This album, Ready To Die and Arctic Monkeys’ Whatever People Say I Am That’s What I Am Not, had a massive impact on my life. I remember going into HMV and getting this album and being buzzed to get back to the car to stick it on. This was the album that made me start writing lyrics. I wrote out the lyrics to this album over and over again until eventually I decided to write my own. Although I would have only been 9 or 10 when this album came it, there was something about it that I was naturally drawn too. I literally could have picked any tune on this album, but I went with this one because it still gets played at every party or every pre drinks we have. It’s all of the boys go to tune if we are trying to get everyone in the mood for a night out.

4. A Certain Romance – Arctic Monkeys 

I didn’t wanna say this tune because I talk about it a lot, but if we are talking about tunes that changed my life then this has to be mentioned! My mum bought me this album and I reckon I played it everyday straight for about 10 years. The older I got and the more I started going out and growing up the more relatable this album became. This song in particular literally summed up the groups of people I grew up with and around. Lyrics like ‘there’s only music so that there’s new ringtones’ and ‘don’t get me wrong though there’s boys in bands, and kids who like to scrap with pool cues in their hands’ literally hit the nail on the head when I think about my school and college years.

5. Right Here Right Now – Fatboy Slim

One of my earliest memories is seeing the video to this tune and thinking ‘what the fuck’/Well, I would have been about 4, so I probably didn’t think exactly that. But I thought it was one of the maddest things ever. I would watch the music channels for hours waiting for that video to come on. I think I may have even taped it. The visuals for all the tunes on this album were wicked – especially weapon of choice – to be fair, but this was the one that reeled me in. The use of the samples in the tune and this whole album are spot on too. I don’t think anyone will be able to ever recreate that uplifting sample based dance music without sounding like a Fatboy Slim rip off.

Harvey’s 5 Tracks  

1. Welcome To The Terrordome – Public Enemy

I’d say Public Enemy we’re my first introduction to Hip Hop amongst others, my dad would play “Yo Bum Rush The Show” and “Fear Of A Black Planet” in the flat I lived in when I could just about walk, but the track that sticks out the most for me has to be “Welcome To The Terrordome.” Not only do I have many memories of listening to this as a child but it is also one of the greatest Hip Hop tracks of all time in my opinion. The beat produced by The Bomb Squad is another level and Chuck D is a lyricist that does not come around often. Without this track and Public Enemy our sound as Everyone You Know probably wouldn’t sound how it does.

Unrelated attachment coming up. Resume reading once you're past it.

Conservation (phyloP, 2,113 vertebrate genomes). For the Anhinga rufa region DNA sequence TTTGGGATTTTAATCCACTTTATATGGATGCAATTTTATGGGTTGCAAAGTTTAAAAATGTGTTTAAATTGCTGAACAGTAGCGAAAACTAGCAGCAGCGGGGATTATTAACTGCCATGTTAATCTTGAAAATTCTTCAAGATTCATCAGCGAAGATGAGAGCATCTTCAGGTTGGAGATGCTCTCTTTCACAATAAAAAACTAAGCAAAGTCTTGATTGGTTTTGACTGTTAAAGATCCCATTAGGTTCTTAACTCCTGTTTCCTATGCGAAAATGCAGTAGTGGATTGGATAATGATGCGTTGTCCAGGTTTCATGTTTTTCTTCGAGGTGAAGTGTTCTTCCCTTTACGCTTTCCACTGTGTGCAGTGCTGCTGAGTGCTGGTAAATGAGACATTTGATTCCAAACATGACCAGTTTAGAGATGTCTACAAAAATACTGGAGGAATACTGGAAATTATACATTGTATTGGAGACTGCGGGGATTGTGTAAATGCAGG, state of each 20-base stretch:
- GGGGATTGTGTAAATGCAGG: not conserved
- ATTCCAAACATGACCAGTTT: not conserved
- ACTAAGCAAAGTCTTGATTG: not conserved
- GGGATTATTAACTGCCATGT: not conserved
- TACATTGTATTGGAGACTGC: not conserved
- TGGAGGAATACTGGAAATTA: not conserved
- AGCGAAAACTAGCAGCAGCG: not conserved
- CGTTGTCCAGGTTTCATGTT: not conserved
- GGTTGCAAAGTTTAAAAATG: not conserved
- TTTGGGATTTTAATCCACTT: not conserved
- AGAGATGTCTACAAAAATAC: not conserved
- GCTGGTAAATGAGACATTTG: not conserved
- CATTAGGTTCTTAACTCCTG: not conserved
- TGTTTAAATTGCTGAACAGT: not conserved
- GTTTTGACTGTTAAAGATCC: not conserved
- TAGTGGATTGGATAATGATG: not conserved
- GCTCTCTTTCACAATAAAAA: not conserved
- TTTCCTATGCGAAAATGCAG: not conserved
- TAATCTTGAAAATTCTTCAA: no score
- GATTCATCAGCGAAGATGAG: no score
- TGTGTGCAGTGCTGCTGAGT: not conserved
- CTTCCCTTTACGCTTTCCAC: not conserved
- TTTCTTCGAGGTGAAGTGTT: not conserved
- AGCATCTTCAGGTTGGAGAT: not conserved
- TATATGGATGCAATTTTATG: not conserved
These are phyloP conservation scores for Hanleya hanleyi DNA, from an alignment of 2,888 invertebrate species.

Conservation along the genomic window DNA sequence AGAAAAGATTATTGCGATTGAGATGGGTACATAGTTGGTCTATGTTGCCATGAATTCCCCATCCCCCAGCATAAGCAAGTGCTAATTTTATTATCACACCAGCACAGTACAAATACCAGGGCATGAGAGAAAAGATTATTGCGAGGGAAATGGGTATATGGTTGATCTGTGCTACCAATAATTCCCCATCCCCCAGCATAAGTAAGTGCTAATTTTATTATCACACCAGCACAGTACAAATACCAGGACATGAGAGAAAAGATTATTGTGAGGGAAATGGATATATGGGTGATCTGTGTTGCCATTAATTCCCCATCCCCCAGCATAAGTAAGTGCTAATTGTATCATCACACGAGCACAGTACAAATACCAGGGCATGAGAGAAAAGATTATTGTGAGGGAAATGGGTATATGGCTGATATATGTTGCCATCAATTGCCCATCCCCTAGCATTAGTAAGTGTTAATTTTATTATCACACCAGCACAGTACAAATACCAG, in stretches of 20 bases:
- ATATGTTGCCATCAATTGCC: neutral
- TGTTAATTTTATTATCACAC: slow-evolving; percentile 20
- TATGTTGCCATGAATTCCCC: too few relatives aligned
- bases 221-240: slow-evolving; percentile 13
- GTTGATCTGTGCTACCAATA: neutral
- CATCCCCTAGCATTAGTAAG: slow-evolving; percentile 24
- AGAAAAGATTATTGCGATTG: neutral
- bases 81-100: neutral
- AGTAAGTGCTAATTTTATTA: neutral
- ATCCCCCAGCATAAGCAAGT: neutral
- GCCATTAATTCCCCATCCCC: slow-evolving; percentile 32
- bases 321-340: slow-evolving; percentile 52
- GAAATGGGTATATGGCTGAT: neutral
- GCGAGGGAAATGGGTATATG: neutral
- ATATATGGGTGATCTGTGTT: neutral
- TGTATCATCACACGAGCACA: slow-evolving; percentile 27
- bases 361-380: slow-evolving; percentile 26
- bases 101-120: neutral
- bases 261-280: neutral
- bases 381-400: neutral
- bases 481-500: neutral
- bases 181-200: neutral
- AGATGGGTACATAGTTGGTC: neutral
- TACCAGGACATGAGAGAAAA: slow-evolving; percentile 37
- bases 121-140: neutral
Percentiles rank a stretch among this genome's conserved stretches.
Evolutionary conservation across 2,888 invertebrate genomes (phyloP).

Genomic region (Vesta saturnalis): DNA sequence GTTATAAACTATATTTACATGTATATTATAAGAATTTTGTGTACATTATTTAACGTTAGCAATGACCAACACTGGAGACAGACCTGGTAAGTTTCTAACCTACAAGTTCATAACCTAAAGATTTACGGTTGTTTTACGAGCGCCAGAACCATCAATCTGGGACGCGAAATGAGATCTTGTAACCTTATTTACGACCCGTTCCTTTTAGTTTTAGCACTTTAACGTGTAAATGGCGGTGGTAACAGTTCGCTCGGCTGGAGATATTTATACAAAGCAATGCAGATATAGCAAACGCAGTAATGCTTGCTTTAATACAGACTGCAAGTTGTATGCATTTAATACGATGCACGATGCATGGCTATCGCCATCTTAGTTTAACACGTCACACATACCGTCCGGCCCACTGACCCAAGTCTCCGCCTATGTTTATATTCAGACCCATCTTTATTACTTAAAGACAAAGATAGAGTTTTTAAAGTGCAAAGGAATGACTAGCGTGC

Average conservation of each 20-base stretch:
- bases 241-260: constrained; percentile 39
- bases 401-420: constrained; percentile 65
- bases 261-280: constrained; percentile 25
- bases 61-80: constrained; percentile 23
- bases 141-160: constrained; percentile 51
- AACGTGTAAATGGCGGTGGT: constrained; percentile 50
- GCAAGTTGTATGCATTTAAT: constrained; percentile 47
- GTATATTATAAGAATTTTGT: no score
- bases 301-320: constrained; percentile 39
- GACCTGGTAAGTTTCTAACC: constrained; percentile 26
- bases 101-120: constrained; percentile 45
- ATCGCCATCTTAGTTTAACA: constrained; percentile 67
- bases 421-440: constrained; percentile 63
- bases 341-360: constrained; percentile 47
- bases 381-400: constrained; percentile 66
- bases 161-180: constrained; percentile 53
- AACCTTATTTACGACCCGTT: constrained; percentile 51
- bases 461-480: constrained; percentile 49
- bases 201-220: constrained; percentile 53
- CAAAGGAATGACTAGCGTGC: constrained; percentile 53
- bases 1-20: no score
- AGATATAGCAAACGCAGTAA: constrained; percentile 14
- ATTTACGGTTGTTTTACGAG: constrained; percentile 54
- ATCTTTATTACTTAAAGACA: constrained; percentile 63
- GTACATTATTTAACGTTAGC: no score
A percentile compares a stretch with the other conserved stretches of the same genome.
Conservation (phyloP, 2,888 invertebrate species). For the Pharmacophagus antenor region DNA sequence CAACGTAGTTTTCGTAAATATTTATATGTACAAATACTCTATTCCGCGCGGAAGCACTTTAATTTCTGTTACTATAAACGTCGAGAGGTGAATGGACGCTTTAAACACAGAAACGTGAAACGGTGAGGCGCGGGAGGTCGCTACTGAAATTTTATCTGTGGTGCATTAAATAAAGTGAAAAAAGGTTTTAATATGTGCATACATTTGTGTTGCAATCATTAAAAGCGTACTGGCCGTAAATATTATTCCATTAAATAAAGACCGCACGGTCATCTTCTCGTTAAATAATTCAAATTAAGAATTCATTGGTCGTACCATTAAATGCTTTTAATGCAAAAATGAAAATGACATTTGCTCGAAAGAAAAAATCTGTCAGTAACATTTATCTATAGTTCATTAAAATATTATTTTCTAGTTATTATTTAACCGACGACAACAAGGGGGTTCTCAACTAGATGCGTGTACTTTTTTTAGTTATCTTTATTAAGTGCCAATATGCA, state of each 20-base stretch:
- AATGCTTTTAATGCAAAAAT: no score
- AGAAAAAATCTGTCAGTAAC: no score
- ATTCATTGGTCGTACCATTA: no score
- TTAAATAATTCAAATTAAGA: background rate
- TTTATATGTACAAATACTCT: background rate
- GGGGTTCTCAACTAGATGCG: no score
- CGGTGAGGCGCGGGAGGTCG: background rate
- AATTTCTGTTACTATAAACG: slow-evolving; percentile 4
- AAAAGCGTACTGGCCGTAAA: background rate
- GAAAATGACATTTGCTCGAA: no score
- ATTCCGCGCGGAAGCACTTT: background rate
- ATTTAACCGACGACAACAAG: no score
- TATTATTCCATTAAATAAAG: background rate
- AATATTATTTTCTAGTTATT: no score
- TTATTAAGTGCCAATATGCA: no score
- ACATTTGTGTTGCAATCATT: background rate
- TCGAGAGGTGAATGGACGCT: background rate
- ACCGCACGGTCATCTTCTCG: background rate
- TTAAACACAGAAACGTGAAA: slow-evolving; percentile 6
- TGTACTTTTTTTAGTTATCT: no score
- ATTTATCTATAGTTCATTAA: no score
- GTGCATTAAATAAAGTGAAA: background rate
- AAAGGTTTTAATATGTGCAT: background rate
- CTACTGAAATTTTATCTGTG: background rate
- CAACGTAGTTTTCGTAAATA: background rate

2. Whoa – Black Rob 

Don’t get me wrong, it’s not the best in terms of lyrics or production but it bangs, even now… it’s a banger. So many good memories of this track, there’s even footage of me dancing and rapping the first verse to it as a kid somewhere. Another tune that would get played around the household all the time.

3. Renegade Snares (Foul Play Remix) – Omni Trio 

Growing up we were exposed to mainly Jungle and Hip Hop, so I would hear this quite a bit as a youngster. After maybe 4-5 years of not hearing it I’d completely forgotten about it until 2017 at The Rave Yard in Boomtown. I remember it so clearly, me and my mate Charlie in the middle of a forest in about 30 degrees heat pissed out our faces surrounded by hundreds of people as 2 Bad Mice were playing, they dropped this tune and as soon as that vocal (“take me up”) came in, the place just erupted. A moment I won’t forget.

4. Dream Finder – Soundcorp

I must’ve heard this first properly when my dad was DJ’ing, I couldn’t have been no older than 10, but I remember thinking “what on earth have I just heard” I’d never heard anything like it in my life, but I absolutely fucking loved it. As I got older I fell either more in love with hardcore, jungle and the rave era, than I ever was before, it fascinated me. The breaks, the vocal samples, the mad basses and synths plus the culture of it all. It brought people together, from all over. No trouble, no bullshit, just good people and good tunes. Talking about it as if I was there… to be honest I’m gutted I wasn’t cos my Mum and Dad tell me some wicked stories about that era, and I don’t think something like that will come around again. Unless it’s Inner City Orbit, if anything will bring it back it’s that. 

5. Archangel – Burial 

Must’ve been near on 10 years ago I first heard this, didn’t pay too much attention at the time but as I got more into production and making beats I went back to it and the whole “Untrue” album for some inspiration and it blew my mind. The mood of it is like no other, and I love that fact that his or her identity remains pretty unknown. The whole album is a masterpiece, I’ve never heard anything like it since. 

Everyone You Know’s latest single – She Don’t Dance – is out today.